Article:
In terms of the information environment, we have to win the fight to get to the fight,” explains Commodore Annett. “We can draw on countless examples through history where the technology has existed but the incorporation of it into everyday tactics has been slower. The introduction of radio communications was available at the Battle of Jutland in 1916 but Royal Navy tactics still centred on flag hoists as a means of disseminating orders. To win in the information environment it is essential we develop a proven and optimised capability before we turn up to demonstrate presence, deter, and act in the physical domains.”
If today’s Royal Navy and broader defence community is to exploit the technology that underpins information warfare in a timeframe cognisant of its rapid evolution, then it needs to be adopted by the frontline in a similarly rapid timeframe. Live tests with frontline users will help deliver this outcome.
3) Accelerating valuable technology’s movement through TRLs. Many of the emerging technologies being considered as part of an information warfare capability are still relatively conceptual. They are not mature technologies and remain at low levels of technology readiness. Live testing in real-world situations where these systems will need to deliver an information advantage has the power to accelerate immature technologies’ move up to higher technology readiness levels (TRLs).
“Information warfare brings with it a radical approach to acquisition of capability,” explains Commodore Annett. “Testing early in a live environment allows us to accelerate technology in order to retain information advantage over our adversaries. By blending the power of data-driven live and synthetic exercises we can avoid a scenario where the very process of making a technology ready for deployment renders it out of date by the time it’s available for use. This also allows us to confirm that what is being developed is of continued use to the end-user, be that decision-maker, military planner, engineer or analyst.”
4) An ability to assess skills gaps in real-world environments. One of the greatest information warfare challenges is finding the people competent to deliver an operational capability at a level of skill that can achieve true advantage. There is a reliance on people with the knowledge and skills to operate the technology, and the natural aptitudes to maximise its potential. This type of exercise allows an assessment of the skills required by people and those that can (or will) be done by a machine, thereby ensuring that recruitment and training can be focused.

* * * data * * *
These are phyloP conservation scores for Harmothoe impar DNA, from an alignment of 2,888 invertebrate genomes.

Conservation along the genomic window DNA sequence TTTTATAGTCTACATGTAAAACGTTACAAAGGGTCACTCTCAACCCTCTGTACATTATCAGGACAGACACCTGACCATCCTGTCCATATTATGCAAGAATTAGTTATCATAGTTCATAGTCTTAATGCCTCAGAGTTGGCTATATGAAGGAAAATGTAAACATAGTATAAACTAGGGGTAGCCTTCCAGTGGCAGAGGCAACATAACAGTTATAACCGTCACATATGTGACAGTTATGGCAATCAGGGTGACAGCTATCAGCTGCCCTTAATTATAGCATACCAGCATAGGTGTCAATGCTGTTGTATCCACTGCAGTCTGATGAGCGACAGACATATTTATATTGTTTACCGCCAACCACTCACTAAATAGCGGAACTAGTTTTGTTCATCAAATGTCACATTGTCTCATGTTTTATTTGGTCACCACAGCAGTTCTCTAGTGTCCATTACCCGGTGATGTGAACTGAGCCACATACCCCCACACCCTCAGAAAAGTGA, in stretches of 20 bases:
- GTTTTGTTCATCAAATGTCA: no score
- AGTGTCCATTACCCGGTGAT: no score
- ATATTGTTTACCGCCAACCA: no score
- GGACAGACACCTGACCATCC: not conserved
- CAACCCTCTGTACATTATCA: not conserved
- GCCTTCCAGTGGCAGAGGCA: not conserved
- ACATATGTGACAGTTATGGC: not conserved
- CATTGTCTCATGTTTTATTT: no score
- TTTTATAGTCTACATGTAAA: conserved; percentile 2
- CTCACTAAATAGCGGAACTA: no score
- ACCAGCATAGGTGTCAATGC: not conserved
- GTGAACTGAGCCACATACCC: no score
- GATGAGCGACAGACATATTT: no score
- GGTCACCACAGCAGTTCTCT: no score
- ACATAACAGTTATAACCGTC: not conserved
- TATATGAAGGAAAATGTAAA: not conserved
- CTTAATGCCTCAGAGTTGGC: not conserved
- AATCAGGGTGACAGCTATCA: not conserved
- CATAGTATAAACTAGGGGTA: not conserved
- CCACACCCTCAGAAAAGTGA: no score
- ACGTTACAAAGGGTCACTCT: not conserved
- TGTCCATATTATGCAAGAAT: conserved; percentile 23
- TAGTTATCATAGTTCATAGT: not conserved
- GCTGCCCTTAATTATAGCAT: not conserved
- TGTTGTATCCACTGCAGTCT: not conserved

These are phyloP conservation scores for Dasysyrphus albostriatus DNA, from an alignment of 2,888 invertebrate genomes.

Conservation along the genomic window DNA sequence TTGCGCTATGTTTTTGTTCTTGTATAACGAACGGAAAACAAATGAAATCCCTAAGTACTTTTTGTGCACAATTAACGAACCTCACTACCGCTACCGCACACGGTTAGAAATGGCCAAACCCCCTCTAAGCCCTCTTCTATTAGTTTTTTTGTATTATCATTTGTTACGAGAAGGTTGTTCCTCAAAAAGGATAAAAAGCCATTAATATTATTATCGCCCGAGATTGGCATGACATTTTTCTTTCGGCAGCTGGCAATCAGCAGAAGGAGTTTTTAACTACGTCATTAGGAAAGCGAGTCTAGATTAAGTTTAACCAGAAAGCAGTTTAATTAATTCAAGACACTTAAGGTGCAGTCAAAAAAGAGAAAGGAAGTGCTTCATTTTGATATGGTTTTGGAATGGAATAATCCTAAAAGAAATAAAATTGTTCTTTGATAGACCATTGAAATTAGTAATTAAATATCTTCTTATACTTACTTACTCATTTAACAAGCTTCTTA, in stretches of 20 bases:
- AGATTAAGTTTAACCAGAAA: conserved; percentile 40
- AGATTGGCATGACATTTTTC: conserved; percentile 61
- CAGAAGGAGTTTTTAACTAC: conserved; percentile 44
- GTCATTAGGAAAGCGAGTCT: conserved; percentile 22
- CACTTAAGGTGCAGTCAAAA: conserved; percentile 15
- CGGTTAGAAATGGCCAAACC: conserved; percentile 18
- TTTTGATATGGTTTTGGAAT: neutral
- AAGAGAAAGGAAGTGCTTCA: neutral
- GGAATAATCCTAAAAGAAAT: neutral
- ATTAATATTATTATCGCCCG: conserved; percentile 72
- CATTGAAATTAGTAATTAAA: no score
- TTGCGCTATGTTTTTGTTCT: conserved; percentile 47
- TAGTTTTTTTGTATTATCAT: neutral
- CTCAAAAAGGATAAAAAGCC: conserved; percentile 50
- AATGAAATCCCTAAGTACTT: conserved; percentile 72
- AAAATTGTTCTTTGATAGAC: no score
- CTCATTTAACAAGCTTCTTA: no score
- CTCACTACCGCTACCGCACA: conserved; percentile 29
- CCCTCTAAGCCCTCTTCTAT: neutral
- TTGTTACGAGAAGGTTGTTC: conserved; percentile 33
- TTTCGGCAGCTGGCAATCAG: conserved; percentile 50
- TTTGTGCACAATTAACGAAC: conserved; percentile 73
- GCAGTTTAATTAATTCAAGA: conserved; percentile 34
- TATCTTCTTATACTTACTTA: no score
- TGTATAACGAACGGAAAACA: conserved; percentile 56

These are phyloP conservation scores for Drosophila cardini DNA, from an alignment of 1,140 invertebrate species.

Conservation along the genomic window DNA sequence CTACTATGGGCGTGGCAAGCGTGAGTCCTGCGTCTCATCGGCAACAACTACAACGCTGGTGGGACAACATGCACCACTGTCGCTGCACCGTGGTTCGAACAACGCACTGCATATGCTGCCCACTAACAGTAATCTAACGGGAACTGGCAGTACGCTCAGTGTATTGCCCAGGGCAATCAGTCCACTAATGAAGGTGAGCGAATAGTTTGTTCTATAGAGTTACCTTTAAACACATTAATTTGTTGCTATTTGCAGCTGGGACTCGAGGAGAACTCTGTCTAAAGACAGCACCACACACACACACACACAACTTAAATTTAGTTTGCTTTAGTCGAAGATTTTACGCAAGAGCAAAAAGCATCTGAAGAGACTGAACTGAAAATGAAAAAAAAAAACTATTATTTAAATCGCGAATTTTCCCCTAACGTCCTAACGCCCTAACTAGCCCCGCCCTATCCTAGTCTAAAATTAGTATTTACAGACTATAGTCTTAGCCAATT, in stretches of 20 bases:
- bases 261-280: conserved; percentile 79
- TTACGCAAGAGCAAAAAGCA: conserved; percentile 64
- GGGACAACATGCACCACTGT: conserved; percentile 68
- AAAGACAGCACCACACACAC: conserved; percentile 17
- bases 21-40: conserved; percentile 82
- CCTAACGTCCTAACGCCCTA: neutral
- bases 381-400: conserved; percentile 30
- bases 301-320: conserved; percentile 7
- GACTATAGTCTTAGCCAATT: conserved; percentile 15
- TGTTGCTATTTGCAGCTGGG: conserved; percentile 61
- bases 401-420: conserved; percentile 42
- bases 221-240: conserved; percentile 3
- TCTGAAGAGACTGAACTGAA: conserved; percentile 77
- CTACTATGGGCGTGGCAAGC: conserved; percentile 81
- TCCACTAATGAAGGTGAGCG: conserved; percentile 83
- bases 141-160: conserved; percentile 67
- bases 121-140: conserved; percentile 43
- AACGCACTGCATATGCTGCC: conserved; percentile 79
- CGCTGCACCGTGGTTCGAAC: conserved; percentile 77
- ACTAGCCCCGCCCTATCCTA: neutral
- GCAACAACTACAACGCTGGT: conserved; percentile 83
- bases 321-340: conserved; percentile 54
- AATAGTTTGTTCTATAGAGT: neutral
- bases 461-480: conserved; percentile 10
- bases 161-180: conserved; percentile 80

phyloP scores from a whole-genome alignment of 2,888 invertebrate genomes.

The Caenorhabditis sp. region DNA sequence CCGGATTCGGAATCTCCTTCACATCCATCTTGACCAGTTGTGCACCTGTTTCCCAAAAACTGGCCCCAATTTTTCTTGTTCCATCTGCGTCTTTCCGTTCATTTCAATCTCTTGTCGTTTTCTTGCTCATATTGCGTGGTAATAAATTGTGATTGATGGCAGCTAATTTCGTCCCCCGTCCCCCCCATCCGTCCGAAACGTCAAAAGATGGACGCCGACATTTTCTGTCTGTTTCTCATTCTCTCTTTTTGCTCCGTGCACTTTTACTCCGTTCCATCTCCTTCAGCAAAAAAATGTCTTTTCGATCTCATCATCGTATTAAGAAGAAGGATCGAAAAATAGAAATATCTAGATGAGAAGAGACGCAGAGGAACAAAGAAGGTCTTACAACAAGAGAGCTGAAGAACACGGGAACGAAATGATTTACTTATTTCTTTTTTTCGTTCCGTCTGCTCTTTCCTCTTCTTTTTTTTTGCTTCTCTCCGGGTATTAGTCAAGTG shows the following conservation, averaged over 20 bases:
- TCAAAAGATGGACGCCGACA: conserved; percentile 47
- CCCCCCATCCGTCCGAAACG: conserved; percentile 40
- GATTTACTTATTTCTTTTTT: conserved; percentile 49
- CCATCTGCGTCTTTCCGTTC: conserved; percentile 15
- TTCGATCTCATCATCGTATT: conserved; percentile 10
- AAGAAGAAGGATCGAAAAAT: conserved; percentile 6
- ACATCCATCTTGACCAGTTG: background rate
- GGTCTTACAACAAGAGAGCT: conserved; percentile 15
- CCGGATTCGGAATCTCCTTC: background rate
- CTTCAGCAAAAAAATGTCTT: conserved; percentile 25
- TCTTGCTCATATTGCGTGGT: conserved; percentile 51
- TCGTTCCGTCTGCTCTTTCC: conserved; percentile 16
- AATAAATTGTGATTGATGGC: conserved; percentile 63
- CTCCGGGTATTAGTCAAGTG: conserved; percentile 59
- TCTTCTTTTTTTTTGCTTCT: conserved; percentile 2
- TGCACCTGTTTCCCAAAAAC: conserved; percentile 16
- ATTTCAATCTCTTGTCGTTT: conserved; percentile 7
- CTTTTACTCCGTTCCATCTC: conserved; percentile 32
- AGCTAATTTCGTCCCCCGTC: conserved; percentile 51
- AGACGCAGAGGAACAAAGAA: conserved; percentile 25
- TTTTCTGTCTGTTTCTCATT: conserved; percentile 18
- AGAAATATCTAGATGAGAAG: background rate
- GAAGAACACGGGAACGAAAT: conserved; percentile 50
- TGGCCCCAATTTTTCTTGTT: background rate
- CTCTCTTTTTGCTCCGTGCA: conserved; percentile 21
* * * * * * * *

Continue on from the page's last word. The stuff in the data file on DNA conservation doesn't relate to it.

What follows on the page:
As the exploitation of digital technology in defence continues at a pace, the demand for live exercises and testing is increasing as it becomes clear that the blend of live and synthetic data sources is critical for developing and delivering national warfighting capabilities.
INFORMATION WARRIOR is a clear demonstration of this in practice. As the Information Warfare Division’s stocktake on progress along the critical path to success, it is helping to ensure all elements of enablers, information exploitation and offensive/defensive effects are being developed coherently. It is also enabling the Royal Navy to update desk officers with the technical assumptions and associated timeframes that they should be using when undertaking capability development. If our forces are to truly develop capabilities that assure our information advantage, then the floorplates and user communities also need to be aware of what is possible. Otherwise there is a risk that our aspirations are limited to our existing technical understanding.
But in Commodore Annett’s view, the benefits run far beyond the technology alone. “We also have to consider the human interface. Getting rapid feedback in a live environment helps us immensely. It enables us to fail fast if we need to and move on quickly. By bringing such experimentation and rapid acceleration of capability into warfighting platforms we also start to change the culture of the organisation which is, for me, the biggest challenge to overcome. We need to move away from a focus of acquiring expensive physical architecture, to securing decisive software and applications, and the ability to coherently store and process as much data as we can possibly gather. Testing this in a real environment is an essential step in maintaining our advantage in an increasingly contested, congested and competed space.”
Building on a 37-year career in the Royal Navy, Richard Powell joined QinetiQ to lead its Carrier Enabled Power Projection campaign and is now the company’s Head of Strategic Engagement for the maritime sector. He is responsible for relationship management with defence and industry in the maritime domain. He has served in the Falklands, the Balkans, Sierra Leone, Kosovo, Iraq, and Afghanistan. In 2009 he was awarded an OBE for his work overseeing the acceptance of the brand new Type 45 Destroyer HMS Dauntless into operational service.
Commodore Ian Annett
Ian Annett joined the Royal Navy in 1984 and has since served on HMS Glamorgan, HMS York, HMS Edinburgh, and HMS Illustrious as well as holding several staff appointments, including: the Ministry of Defence Central Staff in the Directorate of Naval Operations; the Military Assistant to the Deputy Chief of Defence Staff (Commitments); and appointment to the Defence Staff in Washington DC as the Embassy’s Maritime C4ISR Desk Officer.
On promotion to Captain he joined Navy Command HQ’s Information Superiority Division with a mandate for the delivery and force generation of C4ISR capability, as well as chairmanship of the NATO maritime communications capability team. He joined Joint Forces Command as the Head of Fixed Services for C4ISR in 2015, responsible for the UK’s future military satellite programme, Skynet 6, and replacement of the MOD’s fixed ICT infrastructure.
In his current appointment as Assistant Chief of Staff (Information Warfare) and Navy Chief Information Officer, he holds responsibility for the development, delivery, generation and support of all RN C5ISR, including satellite communications, networks, cyber and Electronic Warfare. He is the UK representative to the AUSCANNZUKUS maritime C4 board and is head of profession for the CIS branch as the Chief Naval Signals Officer.